But the key turning point came right at the beginning, when council, perhaps understandably, proved unable to resist the lure of $193-million.
Mr. Geller was one of those at the time who was stunned by the price, calling it a phenomenal amount of money. He worried it was simply too high. “Little did I realize how right I was,” he said.
It shouldn’t have required hindsight to see it, he said. “If they paid attention, people could have known at the time by looking at the other bids. Both Concord and Wall wanted to do this project. They spent a lot of money putting their bids together.” Yet their final offers were far below the Millennium proposal, Mr. Geller noted.
After its intoxicating offer was accepted, matters became even tougher for Millennium. Council insisted on some rental housing and gold-plated environmental standards. The project also took longer than expected to go through a number of bureaucratic hoops before construction could begin.
That left Millennium with an exceedingly tight, Olympic-imposed deadline to complete a massive, complex project at the same time as costs were soaring in the overheated construction industry.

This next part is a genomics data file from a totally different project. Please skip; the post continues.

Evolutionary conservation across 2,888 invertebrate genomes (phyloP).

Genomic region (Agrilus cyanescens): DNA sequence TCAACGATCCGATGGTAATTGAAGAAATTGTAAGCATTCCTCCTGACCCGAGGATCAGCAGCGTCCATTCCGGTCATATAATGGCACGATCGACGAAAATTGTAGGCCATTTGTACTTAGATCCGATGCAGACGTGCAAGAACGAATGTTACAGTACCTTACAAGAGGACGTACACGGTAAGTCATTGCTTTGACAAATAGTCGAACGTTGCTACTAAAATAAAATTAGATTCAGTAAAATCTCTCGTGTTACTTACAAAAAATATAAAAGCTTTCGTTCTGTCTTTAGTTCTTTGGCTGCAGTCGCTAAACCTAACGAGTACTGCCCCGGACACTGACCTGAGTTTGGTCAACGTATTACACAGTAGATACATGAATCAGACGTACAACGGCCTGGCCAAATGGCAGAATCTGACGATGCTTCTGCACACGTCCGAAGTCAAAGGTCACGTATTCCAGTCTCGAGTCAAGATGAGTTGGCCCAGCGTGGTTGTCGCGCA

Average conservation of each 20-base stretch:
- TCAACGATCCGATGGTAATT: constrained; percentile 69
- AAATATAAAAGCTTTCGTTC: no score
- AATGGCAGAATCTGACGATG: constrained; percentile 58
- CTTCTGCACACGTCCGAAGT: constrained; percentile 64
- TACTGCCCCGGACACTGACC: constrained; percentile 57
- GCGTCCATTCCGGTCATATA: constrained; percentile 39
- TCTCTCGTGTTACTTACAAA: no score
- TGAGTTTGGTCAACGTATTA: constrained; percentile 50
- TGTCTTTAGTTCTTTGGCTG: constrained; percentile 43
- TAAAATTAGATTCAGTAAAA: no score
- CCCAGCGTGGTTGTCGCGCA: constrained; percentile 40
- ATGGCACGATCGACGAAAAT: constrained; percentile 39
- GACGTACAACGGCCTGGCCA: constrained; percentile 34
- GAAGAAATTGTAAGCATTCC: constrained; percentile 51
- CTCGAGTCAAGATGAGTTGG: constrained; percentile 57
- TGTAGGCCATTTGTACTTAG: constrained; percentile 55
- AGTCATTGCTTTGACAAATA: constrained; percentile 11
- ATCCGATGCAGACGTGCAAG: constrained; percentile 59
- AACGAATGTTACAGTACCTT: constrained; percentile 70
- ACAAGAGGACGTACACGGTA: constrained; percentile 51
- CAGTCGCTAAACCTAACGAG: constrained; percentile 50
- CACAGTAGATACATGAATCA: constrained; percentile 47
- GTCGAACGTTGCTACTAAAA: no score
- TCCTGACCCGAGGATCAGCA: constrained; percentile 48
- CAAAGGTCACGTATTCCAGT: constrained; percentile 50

These factors, combined with the city’s decision to retain title of the land until the project was finished, scared off Canadian banks from financing the development. With little money of its own, Millennium was forced south of the border into the high-interest clutches of Fortress Investment Group.
As construction chugged along and the project began to go over budget, Millennium started to get into financial difficulty. By June of 2007, council was sufficiently alarmed to make its now-controversial, in-camera agreement to guarantee completion of the development, situated on a desirable site of former industrial wasteland on a southeast swath of False Creek. That effectively left the city on the hook for everything.
Even then, matters might still have remained stable. But suddenly, the booming real-estate market, on which all assessments were based, began to tank, deeper and more quickly than anyone could have foreseen.
THE MARKET COLLAPSES
Just 15 months ago, North Vancouver realtor Austin Gangur spent five sleepless days and nights, lining up with dozens of other hopefuls for a crack at the first batch of the project’s luxury condos to go on sale. The hoopla was palpable.
“Everyone was talking about it. Everyone was excited,” Mr. Gangur recalled. “We were out there for days on end. The weather was cold and rainy, but the mood was great.”